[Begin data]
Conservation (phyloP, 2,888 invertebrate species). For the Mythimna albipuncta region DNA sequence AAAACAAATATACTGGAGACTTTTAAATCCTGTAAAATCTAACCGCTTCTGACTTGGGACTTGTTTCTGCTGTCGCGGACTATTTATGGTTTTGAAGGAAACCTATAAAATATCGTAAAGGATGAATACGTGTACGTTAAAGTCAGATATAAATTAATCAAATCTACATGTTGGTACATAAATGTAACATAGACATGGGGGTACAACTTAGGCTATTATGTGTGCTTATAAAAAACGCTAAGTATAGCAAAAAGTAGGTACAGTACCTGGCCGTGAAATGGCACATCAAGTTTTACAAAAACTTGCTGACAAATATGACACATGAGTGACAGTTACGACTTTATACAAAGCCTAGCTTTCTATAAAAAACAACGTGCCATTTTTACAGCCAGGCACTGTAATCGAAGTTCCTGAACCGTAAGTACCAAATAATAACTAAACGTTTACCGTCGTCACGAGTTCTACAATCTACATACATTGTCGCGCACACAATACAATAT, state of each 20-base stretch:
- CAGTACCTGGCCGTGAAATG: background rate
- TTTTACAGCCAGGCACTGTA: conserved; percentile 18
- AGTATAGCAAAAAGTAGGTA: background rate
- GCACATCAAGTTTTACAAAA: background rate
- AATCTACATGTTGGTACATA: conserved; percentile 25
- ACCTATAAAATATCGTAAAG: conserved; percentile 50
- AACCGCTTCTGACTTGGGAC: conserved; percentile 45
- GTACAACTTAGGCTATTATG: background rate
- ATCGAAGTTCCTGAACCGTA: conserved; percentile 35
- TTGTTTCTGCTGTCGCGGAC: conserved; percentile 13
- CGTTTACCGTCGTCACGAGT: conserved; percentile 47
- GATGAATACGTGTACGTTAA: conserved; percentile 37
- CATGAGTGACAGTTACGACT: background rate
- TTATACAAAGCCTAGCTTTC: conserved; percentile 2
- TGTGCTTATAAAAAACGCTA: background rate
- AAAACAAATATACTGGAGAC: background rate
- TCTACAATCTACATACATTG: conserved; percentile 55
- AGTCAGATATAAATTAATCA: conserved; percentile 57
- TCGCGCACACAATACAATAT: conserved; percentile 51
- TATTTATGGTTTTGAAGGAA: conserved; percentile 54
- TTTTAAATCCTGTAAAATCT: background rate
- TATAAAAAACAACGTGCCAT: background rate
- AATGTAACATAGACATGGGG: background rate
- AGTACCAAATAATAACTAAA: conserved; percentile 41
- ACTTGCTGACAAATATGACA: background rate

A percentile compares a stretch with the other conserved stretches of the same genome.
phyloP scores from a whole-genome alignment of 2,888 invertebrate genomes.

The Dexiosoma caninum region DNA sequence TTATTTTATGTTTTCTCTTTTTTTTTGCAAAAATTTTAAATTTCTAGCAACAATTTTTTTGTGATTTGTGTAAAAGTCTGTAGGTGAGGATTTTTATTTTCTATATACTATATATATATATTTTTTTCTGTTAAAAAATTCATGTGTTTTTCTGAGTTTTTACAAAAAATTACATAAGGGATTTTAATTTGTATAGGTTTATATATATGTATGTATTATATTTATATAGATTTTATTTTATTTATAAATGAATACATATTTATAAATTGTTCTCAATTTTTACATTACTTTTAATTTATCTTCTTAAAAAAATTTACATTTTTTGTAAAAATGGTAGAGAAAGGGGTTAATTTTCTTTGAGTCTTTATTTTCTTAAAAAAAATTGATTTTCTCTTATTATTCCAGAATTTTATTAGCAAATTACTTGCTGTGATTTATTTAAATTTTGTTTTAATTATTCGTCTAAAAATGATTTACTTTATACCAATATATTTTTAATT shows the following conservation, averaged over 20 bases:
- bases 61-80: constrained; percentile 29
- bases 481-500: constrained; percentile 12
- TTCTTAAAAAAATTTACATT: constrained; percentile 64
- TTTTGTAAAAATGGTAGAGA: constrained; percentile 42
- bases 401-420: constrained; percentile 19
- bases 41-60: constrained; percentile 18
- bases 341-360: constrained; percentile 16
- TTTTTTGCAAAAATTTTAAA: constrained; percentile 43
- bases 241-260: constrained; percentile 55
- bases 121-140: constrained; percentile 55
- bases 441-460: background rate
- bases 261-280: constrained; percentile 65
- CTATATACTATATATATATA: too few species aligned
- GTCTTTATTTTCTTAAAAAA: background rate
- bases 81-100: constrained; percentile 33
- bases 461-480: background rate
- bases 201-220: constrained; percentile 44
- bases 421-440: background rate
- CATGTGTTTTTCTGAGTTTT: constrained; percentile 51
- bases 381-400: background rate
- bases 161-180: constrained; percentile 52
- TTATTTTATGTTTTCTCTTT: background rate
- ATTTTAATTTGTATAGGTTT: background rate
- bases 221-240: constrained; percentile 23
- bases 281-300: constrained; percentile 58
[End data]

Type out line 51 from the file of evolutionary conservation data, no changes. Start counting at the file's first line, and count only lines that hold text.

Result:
- TTATTTTATGTTTTCTCTTT: background rate